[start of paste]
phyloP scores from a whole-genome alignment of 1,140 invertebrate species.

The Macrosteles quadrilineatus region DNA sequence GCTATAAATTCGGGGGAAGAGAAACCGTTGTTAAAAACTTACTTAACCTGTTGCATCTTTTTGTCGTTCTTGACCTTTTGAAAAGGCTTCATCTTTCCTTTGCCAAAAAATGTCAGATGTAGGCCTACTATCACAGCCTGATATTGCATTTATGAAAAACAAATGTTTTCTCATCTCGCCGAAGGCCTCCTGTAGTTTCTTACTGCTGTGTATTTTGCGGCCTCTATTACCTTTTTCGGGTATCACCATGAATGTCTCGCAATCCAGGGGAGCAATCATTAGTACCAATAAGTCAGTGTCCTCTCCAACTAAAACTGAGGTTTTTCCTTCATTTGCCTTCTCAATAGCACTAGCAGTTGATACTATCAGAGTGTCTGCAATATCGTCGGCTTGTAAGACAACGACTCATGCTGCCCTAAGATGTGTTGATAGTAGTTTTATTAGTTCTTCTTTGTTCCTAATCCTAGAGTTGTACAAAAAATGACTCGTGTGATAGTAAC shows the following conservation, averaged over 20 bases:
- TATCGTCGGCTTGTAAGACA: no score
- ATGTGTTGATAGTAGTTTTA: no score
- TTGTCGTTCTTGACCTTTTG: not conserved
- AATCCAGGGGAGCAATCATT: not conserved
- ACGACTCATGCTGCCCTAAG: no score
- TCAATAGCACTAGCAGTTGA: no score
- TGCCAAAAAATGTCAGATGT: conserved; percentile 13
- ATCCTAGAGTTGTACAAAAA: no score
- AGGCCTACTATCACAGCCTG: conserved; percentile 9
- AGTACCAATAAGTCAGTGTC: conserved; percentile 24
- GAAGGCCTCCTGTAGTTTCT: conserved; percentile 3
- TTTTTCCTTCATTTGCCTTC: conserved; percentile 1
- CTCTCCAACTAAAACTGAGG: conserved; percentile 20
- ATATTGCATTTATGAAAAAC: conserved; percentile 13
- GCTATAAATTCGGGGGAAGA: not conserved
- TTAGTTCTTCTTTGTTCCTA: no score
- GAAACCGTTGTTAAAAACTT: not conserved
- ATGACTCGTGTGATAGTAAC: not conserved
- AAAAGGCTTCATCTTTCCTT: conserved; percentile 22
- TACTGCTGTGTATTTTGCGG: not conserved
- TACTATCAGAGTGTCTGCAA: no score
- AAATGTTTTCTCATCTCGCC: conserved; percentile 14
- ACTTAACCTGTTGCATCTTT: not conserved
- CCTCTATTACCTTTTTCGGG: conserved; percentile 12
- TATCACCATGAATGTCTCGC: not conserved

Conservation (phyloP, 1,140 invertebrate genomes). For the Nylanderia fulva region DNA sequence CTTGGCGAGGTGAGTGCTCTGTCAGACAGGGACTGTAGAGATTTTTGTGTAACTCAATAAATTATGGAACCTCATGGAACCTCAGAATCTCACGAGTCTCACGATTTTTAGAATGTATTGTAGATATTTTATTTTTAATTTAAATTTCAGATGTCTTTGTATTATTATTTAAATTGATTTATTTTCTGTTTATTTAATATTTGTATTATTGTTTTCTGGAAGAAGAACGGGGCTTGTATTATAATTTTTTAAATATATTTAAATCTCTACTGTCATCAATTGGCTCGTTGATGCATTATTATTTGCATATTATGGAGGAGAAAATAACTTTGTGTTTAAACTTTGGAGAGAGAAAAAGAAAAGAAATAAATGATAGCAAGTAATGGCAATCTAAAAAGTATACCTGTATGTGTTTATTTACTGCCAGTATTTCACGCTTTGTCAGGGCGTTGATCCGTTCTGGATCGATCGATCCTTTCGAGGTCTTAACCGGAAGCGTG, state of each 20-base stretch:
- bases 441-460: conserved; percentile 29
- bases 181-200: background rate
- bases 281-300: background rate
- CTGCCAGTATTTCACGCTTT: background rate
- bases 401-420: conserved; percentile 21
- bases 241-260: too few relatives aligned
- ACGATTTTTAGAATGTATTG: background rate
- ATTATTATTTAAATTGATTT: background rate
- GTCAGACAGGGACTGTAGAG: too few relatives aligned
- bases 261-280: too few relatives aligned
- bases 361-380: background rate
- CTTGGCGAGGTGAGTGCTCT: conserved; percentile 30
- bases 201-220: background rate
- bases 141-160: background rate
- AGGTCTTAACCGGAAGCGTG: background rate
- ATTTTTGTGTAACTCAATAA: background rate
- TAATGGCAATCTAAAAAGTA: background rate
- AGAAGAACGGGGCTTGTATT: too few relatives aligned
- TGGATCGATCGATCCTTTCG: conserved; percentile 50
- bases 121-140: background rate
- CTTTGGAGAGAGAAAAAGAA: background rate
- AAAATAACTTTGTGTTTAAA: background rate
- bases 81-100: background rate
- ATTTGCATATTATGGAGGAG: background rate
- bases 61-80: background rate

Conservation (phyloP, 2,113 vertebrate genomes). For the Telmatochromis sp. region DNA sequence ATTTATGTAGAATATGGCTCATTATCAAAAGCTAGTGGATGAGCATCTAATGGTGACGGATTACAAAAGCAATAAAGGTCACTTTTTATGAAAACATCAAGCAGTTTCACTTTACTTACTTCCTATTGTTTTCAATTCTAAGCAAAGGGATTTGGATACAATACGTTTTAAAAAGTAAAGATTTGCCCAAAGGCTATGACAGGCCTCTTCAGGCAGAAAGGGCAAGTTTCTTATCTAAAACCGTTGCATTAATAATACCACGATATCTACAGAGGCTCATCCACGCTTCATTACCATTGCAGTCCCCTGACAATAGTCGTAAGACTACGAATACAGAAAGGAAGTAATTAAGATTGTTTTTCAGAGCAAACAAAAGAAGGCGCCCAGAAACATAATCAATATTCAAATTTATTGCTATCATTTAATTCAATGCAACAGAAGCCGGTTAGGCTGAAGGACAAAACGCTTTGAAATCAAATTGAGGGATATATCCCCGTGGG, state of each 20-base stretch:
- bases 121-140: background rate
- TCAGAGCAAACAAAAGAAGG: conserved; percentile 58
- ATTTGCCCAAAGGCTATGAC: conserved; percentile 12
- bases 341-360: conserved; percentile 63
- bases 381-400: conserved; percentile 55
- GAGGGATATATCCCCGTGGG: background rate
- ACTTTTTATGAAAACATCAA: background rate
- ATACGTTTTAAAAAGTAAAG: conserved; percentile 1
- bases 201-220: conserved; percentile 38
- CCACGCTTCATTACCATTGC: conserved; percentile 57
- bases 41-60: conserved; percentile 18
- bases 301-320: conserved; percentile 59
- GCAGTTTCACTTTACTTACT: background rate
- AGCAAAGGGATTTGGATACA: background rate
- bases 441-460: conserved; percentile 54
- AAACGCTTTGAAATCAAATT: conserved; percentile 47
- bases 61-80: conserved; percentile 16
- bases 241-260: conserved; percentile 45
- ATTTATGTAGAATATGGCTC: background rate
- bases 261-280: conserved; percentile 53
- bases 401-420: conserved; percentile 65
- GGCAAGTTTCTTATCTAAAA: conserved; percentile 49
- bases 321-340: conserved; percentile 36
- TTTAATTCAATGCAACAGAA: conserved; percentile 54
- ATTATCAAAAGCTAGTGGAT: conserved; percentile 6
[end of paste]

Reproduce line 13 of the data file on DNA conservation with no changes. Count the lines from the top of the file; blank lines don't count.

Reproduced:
- GAAGGCCTCCTGTAGTTTCT: conserved; percentile 3